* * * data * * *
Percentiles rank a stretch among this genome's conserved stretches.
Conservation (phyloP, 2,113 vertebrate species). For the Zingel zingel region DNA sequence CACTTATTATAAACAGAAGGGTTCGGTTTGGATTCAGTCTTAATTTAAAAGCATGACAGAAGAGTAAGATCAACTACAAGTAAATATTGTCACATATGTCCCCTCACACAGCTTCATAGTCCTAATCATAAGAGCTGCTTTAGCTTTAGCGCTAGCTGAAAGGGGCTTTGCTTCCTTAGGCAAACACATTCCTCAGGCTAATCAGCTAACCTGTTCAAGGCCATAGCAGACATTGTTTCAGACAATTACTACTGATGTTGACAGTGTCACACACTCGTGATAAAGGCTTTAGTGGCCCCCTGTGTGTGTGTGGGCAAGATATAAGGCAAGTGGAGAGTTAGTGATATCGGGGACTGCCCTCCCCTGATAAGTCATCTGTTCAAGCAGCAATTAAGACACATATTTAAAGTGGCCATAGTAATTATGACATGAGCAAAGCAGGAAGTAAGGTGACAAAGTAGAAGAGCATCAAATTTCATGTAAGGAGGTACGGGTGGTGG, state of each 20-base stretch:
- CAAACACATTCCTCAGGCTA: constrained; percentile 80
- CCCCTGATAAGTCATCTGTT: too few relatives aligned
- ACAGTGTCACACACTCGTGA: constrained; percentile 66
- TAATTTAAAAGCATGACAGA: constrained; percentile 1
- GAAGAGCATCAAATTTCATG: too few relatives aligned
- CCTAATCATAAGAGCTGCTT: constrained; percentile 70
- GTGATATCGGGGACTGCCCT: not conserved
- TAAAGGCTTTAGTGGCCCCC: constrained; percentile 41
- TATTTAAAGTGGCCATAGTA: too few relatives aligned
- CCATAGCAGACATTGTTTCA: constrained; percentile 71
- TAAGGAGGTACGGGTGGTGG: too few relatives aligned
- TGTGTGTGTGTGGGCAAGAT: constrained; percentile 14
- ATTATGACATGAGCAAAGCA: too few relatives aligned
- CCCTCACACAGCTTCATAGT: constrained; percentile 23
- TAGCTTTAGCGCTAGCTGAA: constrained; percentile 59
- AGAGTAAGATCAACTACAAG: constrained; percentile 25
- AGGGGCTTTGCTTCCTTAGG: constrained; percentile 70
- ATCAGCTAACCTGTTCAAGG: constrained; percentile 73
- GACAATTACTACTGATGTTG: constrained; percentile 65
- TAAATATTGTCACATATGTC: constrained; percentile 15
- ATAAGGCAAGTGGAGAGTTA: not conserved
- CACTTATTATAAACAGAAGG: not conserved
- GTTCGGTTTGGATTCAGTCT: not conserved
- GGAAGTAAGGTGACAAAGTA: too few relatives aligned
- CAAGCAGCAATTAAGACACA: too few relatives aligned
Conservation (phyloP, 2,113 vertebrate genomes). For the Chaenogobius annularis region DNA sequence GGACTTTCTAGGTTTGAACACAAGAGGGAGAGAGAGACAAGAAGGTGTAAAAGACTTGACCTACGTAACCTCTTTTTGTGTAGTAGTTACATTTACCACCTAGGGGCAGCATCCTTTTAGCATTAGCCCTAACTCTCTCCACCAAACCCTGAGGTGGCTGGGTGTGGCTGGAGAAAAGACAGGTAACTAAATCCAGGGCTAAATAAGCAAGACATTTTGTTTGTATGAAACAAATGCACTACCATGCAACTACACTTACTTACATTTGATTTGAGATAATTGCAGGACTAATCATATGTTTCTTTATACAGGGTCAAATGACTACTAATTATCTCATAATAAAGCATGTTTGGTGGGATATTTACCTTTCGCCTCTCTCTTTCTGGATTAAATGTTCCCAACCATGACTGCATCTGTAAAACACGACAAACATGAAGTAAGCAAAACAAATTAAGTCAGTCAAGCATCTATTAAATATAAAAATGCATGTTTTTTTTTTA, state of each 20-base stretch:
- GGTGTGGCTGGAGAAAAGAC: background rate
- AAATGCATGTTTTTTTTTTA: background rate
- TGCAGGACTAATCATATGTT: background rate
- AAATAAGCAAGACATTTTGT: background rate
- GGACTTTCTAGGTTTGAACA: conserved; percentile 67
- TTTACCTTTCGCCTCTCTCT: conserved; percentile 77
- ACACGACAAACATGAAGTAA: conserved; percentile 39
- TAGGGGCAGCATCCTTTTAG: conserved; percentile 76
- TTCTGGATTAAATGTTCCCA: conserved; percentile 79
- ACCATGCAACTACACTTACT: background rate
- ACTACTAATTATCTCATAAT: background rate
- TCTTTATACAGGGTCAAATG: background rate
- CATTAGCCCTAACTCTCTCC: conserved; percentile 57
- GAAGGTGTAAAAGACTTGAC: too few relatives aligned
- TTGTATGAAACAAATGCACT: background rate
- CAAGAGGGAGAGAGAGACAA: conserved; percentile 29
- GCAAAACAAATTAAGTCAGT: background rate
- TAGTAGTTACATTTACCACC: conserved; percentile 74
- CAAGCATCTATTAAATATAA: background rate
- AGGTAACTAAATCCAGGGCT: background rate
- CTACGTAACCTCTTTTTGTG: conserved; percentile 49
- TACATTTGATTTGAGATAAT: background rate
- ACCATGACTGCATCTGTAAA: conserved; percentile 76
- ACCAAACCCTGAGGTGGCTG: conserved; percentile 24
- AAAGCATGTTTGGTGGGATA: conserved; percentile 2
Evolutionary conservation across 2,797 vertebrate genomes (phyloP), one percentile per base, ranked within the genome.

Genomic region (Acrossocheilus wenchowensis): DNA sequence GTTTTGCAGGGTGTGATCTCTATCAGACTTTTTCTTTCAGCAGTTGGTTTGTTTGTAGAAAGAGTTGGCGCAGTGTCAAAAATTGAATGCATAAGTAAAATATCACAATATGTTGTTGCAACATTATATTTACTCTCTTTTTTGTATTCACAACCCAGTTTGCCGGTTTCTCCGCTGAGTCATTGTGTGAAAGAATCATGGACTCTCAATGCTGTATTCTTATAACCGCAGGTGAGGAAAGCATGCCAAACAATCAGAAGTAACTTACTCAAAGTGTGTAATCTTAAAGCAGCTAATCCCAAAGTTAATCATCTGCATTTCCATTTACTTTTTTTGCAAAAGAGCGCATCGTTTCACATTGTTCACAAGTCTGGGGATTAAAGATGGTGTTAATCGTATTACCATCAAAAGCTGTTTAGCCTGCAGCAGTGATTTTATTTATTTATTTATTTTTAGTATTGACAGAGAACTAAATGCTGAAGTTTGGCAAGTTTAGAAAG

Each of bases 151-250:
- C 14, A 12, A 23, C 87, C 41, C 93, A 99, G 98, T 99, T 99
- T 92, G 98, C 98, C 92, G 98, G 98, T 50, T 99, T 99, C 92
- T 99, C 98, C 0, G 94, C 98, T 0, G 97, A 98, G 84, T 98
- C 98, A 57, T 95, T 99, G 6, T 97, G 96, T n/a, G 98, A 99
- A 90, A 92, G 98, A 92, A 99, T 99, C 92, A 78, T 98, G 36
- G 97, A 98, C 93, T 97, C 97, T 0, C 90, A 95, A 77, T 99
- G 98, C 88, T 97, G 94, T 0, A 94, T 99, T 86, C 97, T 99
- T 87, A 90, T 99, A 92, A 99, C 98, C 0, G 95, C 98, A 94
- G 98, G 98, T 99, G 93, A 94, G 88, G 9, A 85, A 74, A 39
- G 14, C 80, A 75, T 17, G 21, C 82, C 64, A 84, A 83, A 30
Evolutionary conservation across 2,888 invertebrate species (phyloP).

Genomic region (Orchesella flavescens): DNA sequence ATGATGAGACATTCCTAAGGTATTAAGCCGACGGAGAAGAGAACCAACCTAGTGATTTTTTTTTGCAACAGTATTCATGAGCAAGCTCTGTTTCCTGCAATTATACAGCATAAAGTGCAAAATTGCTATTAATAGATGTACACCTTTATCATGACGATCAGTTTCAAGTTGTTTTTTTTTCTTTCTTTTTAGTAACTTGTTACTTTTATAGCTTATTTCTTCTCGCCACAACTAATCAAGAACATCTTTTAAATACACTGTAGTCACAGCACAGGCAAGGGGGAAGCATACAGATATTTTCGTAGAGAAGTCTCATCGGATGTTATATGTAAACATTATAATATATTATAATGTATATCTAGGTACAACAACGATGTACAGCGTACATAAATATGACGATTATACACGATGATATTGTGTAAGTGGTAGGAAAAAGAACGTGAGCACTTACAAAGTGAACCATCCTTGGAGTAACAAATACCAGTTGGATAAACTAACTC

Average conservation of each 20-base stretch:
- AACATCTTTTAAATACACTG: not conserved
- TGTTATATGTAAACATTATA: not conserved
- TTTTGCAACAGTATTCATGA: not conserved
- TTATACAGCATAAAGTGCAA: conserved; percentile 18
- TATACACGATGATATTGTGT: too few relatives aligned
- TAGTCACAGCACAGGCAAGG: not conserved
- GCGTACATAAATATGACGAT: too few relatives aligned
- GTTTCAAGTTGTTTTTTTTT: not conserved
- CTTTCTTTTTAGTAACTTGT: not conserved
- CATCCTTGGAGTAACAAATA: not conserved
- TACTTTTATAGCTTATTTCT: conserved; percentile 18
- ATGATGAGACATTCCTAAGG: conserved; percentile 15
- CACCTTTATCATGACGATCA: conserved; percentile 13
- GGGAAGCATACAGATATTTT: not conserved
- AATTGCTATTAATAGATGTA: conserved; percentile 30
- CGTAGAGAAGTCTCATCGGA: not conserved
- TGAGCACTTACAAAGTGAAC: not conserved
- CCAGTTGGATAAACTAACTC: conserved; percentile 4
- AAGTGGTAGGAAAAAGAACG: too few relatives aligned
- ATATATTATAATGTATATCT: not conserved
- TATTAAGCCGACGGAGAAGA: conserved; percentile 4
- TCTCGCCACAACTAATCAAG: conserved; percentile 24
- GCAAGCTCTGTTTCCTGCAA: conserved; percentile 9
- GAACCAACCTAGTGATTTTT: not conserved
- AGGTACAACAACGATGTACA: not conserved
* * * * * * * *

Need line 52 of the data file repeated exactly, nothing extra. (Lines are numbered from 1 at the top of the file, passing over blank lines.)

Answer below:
- ACCAAACCCTGAGGTGGCTG: conserved; percentile 24